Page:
19 April, 2016

Thinking About America and Race

Posted by Socrates in 'Indians', 'Native Americans', America, America's founders, American Indians, Emma Lazarus, history, History for newbies, immigration, jewed culture, jewed immigration policy, nation-building/nation-wrecking, race, Race Denial, Socrates at 1:29 pm | Permanent Link

Son: “Dad, my history teacher said that America was founded by Native Americans – you know, Indians.”

Father: “Well, that depends on what you mean by ‘America.’ The continent of North America – or parts of it at least – was settled by Indians or ‘Native Americans.’ The United States of America, however, was founded by 118 White men [1]. It was founded as a White republic, as Ben Franklin noted – in fact, only White men could vote or hold public office during Franklin’s era. That shows the intent of America’s founders.”

Son: “So, the United States is supposed to be a White country?”

Father: “Yes.”

Son: “Well, then, why are we letting so many brown people into America?”

Father: “That’s a good question, son. Why are we?”[2].


[1] 118 White men created the Declaration of Independence, the Articles of Confederation, and the U.S. Constitution

[2] The Jewish political activist, Emma Lazarus, helped to create the idea that America is “a nation of immigrants” with her famous poem on the Statue of Liberty, which reads, “Give me your tired, your poor, your huddled masses yearning to breathe free, the wretched refuse of your teeming shore. Send these, the homeless, tempest-tossed to me, I lift my lamp beside the golden door!”

  • 9 Responses to “Thinking About America and Race”

    1. Joe Says:

      “Well, that depends on what you mean by ‘America.’ The continent of North America – or parts of it at least – was settled by Indians or ‘Native Americans.’”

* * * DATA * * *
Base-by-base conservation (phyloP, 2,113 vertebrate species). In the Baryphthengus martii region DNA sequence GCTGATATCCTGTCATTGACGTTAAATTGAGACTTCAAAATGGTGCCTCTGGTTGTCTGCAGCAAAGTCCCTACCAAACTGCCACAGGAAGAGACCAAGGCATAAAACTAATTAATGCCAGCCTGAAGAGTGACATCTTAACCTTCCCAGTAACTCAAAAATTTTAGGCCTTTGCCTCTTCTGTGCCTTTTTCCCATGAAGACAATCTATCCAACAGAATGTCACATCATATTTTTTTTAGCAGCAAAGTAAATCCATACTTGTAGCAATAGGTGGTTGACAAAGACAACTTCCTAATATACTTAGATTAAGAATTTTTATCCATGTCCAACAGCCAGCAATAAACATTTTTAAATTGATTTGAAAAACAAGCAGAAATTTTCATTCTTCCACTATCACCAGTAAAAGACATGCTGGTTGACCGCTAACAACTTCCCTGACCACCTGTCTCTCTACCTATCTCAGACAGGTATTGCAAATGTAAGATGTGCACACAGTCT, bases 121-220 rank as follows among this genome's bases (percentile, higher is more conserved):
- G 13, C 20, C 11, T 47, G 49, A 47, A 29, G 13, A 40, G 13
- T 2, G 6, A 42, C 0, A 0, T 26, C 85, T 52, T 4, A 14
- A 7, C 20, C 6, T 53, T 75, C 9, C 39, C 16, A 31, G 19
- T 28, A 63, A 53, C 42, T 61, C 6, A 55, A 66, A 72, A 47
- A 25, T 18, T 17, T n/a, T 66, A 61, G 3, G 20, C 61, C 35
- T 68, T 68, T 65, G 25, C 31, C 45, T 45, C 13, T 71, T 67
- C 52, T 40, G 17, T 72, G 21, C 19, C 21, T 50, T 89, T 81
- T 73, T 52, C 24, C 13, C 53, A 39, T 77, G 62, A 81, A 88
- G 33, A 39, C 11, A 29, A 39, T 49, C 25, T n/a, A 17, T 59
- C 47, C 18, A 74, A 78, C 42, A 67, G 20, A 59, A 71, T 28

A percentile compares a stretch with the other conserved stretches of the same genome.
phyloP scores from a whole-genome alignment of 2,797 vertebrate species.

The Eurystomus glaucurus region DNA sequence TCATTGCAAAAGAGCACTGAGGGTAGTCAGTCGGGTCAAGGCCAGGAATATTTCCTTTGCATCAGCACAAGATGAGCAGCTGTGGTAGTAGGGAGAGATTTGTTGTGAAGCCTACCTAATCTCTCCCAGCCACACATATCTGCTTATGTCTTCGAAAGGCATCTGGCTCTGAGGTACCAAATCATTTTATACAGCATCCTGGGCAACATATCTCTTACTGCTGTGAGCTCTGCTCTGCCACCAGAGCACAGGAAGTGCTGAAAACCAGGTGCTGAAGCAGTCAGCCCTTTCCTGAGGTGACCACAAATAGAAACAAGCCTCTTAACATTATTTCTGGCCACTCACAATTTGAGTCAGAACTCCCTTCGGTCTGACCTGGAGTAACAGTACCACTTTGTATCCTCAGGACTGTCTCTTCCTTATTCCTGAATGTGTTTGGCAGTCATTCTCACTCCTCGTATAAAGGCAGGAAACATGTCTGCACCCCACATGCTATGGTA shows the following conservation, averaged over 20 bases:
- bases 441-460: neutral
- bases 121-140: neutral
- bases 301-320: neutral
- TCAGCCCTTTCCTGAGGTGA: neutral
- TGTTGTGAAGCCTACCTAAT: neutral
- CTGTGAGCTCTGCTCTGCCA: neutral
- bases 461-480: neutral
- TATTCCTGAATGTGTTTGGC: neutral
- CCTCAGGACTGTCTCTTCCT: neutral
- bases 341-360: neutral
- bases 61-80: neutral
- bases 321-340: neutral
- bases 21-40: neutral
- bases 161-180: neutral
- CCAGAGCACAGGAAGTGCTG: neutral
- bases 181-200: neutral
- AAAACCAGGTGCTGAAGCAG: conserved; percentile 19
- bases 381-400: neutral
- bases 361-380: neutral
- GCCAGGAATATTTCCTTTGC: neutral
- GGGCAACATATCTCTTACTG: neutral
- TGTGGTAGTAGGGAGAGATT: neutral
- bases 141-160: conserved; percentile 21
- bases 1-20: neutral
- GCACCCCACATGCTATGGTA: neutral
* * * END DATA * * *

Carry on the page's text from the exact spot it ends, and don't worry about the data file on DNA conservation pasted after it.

If one honestly pursues recent archeological discoveries… he would logically conclude that “European” peoples settled the North American continent well-before the Asiatics crossed over from the Bering Straits… so this implicit claim of the “Indians” being here first is totally bogus.

    2. Socrates Says:

      Well, the only thing about Kennewick Man is that there is only one of him, as far as I know. It would be better if there were 5 or 10.


    3. Socrates Says:

      And, re: the Solutreans, I guess there isn’t a whole lot of data regarding them, unfortunately.


    4. -jc Says:

      From the thread, “Jews Control Immigration Policy, Promote Open Borders to Destroy White Nations,” http://vnnforum.com/showthread.php?t=79692

      She Wrote a Nation’s Welcome

      Published: January 3, 2012

      Even if Emma Lazarus’s poem “The New Colossus” had not transformed the gargantuan Statue of Liberty in New York Harbor from an aggressive monument — “Liberty Enlightening the World” — into a welcoming “Mother of Exiles”; even if she had not provided that crowned goddess with a humane voice that still resonates (“Give me your tired, your poor”); even if she had not asserted a powerful connection between liberty and opportunity, the exhibition “Emma Lazarus: Poet of Exiles” at the Museum of Jewish Heritage demonstrates that there would still be reasons to value her life and work.

      Emma Lazarus is mostly known for her Statue of Liberty poem, but the exhibition at the Museum of Jewish Heritage shows how her life led her to those words.

      In fact, so many illuminating sparks are set off by this show, mounted in celebration of the statue’s 125th anniversary, that its closing section about Lady Liberty comes as an anticlimax. There we learn that Lazarus’s poem was written in 1883 to help raise money for the American-built pedestal on which Frédéric Auguste Bartholdi’s statue — a gift from France — would stand. And though the poem is now the main way Lazarus is remembered, “The New Colossus” was not even cited in the obituaries after she died in 1887 at 38.

      The poem was mounted on the statue only in 1903, after lobbying by influential friends. And it didn’t become popularly associated with it until after the 1920s, a decade when many restrictions were put on how many “tempest-tost” souls should be annually admitted.

      Yes, perhaps some aspects of that poem have become clichéd. In a short film made for the exhibition, there is a curiously grudging aspect to the credit some contemporary writers and historians are prepared to grant America as a place of refuge. Nevertheless, lives are still risked, resources still scrounged and journeys here still undertaken. An average of more than a million people a year were granted permanent resident status in the United States in the decade ending in 2010, more than in any other comparable period in American history. And this does not count the estimated four million illegal immigrants that arrived during the same period.